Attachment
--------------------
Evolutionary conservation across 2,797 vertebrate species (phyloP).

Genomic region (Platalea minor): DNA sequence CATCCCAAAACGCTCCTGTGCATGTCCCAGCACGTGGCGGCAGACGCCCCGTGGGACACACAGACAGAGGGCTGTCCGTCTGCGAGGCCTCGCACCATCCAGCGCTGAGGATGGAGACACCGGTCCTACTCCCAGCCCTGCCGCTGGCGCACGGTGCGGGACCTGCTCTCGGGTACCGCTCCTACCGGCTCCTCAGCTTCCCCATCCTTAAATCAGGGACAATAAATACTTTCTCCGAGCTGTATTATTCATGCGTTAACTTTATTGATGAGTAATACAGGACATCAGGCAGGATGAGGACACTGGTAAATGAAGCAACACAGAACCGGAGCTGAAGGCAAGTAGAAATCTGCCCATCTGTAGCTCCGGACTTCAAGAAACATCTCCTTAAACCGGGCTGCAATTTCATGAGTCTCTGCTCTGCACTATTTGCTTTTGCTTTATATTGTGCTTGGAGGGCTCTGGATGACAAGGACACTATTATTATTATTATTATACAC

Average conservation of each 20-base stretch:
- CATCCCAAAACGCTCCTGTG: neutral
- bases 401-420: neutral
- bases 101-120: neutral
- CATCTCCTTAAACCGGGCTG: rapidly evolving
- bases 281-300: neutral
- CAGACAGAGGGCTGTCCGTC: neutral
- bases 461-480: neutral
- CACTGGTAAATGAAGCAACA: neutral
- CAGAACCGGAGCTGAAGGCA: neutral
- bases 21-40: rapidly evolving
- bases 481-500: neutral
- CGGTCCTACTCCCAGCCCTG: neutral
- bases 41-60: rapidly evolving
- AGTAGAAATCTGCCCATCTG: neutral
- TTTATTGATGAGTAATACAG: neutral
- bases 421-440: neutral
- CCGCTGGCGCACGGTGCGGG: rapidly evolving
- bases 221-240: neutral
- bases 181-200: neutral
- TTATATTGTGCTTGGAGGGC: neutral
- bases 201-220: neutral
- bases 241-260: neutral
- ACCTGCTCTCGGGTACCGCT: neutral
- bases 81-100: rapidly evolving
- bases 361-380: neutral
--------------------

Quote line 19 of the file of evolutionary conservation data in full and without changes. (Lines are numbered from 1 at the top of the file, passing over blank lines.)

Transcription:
- bases 421-440: neutral